To complete the picture, iShares offers a series of asset allocation ETFs. These ETFs are a solution if you don’t want to mess around with your choice of stock and bond ETFs and how much weight to give to each. The equity weighting is invested in the underlying “advanced” funds. Canadian equities represent 30% of the total equity weighting, while the remainder is split between U.S. and International Equities (EAFE) according to market capitalization. On the bond side, the easiest route would have been to invest in existing ESG ETFs, however iShares made a rather confusing choice, investing only with government bond ETFs, including a very small portion of long-term US government bond ETFs. Nevertheless, asset allocation ETFs remain a cost-effective and efficient solution to building long-term capital while asserting your values. All you need to do is determine the right proportions of stocks and bonds for you, and one trade is enough to achieve global diversification in one fell swoop.

Table 5: Asset Allocation ETFs

Name Ticker Launch Management fees in % Stock/Bond Mix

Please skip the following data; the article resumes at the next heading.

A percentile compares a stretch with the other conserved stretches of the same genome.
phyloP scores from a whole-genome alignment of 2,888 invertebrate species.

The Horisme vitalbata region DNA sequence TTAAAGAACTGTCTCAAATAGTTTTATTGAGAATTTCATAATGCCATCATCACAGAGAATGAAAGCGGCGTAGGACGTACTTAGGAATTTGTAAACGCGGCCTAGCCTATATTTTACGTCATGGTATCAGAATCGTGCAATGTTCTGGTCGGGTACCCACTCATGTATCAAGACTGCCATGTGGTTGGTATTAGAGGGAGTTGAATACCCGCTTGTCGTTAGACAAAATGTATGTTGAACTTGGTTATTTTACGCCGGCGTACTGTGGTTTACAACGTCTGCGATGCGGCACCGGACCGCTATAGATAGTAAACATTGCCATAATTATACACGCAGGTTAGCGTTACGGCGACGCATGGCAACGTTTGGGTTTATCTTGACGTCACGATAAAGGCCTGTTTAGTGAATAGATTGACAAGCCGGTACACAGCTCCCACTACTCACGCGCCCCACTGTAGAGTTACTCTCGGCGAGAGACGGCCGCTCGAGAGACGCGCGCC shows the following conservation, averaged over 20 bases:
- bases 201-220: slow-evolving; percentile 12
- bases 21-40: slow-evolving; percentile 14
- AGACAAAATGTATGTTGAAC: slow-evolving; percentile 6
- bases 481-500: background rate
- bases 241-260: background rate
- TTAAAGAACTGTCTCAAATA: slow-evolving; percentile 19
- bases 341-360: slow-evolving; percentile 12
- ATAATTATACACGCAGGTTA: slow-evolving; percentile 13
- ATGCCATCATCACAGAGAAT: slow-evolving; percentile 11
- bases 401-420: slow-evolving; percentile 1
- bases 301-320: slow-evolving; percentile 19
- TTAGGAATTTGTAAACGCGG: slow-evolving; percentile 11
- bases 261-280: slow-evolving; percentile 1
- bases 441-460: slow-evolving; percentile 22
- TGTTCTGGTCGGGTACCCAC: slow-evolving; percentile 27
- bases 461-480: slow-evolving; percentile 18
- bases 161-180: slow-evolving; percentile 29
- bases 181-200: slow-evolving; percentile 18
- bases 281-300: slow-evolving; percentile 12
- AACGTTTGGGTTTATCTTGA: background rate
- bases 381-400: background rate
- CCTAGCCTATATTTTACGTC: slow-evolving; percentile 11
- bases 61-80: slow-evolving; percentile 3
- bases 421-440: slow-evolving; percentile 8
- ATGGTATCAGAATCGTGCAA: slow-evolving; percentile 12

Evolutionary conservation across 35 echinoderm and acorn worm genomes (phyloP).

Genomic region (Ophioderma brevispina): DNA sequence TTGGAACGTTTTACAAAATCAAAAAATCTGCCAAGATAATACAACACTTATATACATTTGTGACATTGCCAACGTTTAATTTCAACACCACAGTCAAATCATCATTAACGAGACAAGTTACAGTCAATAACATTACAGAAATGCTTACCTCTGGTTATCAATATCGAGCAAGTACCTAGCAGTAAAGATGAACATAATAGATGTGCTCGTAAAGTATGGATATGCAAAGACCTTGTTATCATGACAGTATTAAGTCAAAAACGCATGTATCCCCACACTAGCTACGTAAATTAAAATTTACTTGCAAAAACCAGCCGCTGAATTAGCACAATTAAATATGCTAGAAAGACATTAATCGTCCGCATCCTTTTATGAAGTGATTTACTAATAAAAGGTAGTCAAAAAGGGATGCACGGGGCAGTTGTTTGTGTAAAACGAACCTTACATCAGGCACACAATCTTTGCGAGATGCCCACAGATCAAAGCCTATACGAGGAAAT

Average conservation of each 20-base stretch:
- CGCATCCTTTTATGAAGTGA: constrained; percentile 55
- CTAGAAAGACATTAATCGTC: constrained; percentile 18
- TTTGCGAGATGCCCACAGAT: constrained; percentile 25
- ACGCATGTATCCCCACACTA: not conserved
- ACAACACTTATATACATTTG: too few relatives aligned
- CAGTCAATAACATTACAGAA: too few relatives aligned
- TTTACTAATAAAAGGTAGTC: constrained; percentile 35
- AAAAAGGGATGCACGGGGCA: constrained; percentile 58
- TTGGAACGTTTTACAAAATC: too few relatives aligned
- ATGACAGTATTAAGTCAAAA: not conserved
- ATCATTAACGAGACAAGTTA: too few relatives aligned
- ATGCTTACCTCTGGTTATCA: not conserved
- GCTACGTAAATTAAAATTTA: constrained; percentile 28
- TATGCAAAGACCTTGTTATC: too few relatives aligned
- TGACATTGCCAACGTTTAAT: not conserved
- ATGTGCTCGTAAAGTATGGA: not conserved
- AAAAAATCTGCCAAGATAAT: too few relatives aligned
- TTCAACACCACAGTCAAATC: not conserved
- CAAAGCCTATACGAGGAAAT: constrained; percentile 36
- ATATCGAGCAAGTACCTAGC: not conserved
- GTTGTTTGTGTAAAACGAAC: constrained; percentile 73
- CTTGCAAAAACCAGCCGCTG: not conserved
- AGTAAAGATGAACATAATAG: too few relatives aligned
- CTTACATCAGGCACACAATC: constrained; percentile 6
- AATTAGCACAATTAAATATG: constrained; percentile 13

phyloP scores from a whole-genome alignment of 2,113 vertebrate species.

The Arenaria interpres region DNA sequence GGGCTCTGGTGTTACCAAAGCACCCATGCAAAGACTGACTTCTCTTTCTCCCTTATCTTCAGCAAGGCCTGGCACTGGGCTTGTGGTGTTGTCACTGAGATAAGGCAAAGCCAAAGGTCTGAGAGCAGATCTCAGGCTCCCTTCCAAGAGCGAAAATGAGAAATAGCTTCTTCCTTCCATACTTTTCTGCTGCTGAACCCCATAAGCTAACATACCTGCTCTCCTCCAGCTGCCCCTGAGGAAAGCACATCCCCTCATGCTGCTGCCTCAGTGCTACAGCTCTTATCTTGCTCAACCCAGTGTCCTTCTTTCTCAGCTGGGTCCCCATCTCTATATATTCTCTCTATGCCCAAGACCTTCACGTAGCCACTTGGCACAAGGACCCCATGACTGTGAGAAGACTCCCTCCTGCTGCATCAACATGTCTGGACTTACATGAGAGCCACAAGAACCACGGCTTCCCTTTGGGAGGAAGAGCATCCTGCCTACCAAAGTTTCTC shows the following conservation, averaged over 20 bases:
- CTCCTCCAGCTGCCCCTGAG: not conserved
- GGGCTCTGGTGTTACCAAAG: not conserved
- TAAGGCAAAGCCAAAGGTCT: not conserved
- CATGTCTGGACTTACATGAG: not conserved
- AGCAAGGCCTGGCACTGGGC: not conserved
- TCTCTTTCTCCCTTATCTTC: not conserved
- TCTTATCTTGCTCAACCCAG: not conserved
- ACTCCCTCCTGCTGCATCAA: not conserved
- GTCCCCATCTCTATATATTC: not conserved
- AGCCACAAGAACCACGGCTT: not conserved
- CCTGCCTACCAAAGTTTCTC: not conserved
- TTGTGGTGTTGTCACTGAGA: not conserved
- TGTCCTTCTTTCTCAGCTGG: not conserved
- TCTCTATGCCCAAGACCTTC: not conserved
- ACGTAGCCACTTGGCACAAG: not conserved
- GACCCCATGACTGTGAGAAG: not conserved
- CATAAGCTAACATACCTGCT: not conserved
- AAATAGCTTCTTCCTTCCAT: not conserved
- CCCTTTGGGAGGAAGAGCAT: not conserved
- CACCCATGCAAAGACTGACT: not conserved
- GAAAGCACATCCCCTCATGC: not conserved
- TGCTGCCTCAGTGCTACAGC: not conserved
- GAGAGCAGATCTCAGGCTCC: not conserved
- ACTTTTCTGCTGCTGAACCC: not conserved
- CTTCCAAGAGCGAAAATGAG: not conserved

iShares ESG Conservative Balanced ETF Portolio GCNS 2020-09-02 0.22 40/60
iShares ESG Balanced ETF Portfolio GBAL 2020-09-02 0.22 60/40
iShares ESG Growth ETF Portfolio GGRO 2020-09-02 0.22 80/20
iShares ESG Equity ETF Portfolio GEQT 2020-09-02 0.22 100/0
Source: iShares, March 2021

 

The final word

In my opinion, ESG investment products serve to meet the preference of certain investors, who want their portfolio to match their values. The more you choose a portfolio that emphasizes ESG factors (the “hottest”, in the analogy above), the more your portfolio performance will deviate – either positively or negatively – from the overall market performance. If you are well ahead of your financial goals, you can probably afford a stronger emphasis on “hotter” ETFs. But if you are late, a milder version should be considered. In addition, there are other strategies for expressing your social conscience, such as donating to charities of your choice. At least this way you will know the economic cost of your social engagement.